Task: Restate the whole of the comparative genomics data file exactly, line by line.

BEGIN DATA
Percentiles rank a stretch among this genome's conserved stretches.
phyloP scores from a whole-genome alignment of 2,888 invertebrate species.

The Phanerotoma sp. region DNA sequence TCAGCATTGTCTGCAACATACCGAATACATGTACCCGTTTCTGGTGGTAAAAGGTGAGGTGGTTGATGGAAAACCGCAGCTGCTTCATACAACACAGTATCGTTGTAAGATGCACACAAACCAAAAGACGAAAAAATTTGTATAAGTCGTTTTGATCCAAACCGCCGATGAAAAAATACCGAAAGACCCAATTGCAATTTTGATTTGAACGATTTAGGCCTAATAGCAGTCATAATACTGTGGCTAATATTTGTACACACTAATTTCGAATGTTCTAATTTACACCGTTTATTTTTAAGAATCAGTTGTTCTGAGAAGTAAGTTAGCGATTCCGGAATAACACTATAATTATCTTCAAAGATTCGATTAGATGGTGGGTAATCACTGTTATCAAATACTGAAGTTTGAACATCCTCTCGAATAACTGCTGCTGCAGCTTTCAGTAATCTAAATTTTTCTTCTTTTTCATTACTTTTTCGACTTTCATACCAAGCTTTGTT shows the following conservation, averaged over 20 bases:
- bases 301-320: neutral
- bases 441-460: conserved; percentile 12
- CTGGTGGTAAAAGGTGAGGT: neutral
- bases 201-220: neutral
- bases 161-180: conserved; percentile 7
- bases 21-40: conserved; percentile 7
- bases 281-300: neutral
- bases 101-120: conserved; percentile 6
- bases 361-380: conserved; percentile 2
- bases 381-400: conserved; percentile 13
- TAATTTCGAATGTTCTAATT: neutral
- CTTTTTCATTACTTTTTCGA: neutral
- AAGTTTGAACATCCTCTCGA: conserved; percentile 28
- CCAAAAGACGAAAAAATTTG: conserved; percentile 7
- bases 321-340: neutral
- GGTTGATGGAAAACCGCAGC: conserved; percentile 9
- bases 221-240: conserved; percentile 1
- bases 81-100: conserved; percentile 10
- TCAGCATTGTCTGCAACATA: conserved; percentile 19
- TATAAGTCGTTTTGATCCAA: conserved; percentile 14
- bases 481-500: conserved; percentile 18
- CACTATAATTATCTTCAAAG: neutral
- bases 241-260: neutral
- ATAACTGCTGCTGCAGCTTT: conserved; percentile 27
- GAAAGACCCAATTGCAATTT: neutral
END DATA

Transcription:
Percentiles rank a stretch among this genome's conserved stretches.
phyloP scores from a whole-genome alignment of 2,888 invertebrate species.

The Phanerotoma sp. region DNA sequence TCAGCATTGTCTGCAACATACCGAATACATGTACCCGTTTCTGGTGGTAAAAGGTGAGGTGGTTGATGGAAAACCGCAGCTGCTTCATACAACACAGTATCGTTGTAAGATGCACACAAACCAAAAGACGAAAAAATTTGTATAAGTCGTTTTGATCCAAACCGCCGATGAAAAAATACCGAAAGACCCAATTGCAATTTTGATTTGAACGATTTAGGCCTAATAGCAGTCATAATACTGTGGCTAATATTTGTACACACTAATTTCGAATGTTCTAATTTACACCGTTTATTTTTAAGAATCAGTTGTTCTGAGAAGTAAGTTAGCGATTCCGGAATAACACTATAATTATCTTCAAAGATTCGATTAGATGGTGGGTAATCACTGTTATCAAATACTGAAGTTTGAACATCCTCTCGAATAACTGCTGCTGCAGCTTTCAGTAATCTAAATTTTTCTTCTTTTTCATTACTTTTTCGACTTTCATACCAAGCTTTGTT shows the following conservation, averaged over 20 bases:
- bases 301-320: neutral
- bases 441-460: conserved; percentile 12
- CTGGTGGTAAAAGGTGAGGT: neutral
- bases 201-220: neutral
- bases 161-180: conserved; percentile 7
- bases 21-40: conserved; percentile 7
- bases 281-300: neutral
- bases 101-120: conserved; percentile 6
- bases 361-380: conserved; percentile 2
- bases 381-400: conserved; percentile 13
- TAATTTCGAATGTTCTAATT: neutral
- CTTTTTCATTACTTTTTCGA: neutral
- AAGTTTGAACATCCTCTCGA: conserved; percentile 28
- CCAAAAGACGAAAAAATTTG: conserved; percentile 7
- bases 321-340: neutral
- GGTTGATGGAAAACCGCAGC: conserved; percentile 9
- bases 221-240: conserved; percentile 1
- bases 81-100: conserved; percentile 10
- TCAGCATTGTCTGCAACATA: conserved; percentile 19
- TATAAGTCGTTTTGATCCAA: conserved; percentile 14
- bases 481-500: conserved; percentile 18
- CACTATAATTATCTTCAAAG: neutral
- bases 241-260: neutral
- ATAACTGCTGCTGCAGCTTT: conserved; percentile 27
- GAAAGACCCAATTGCAATTT: neutral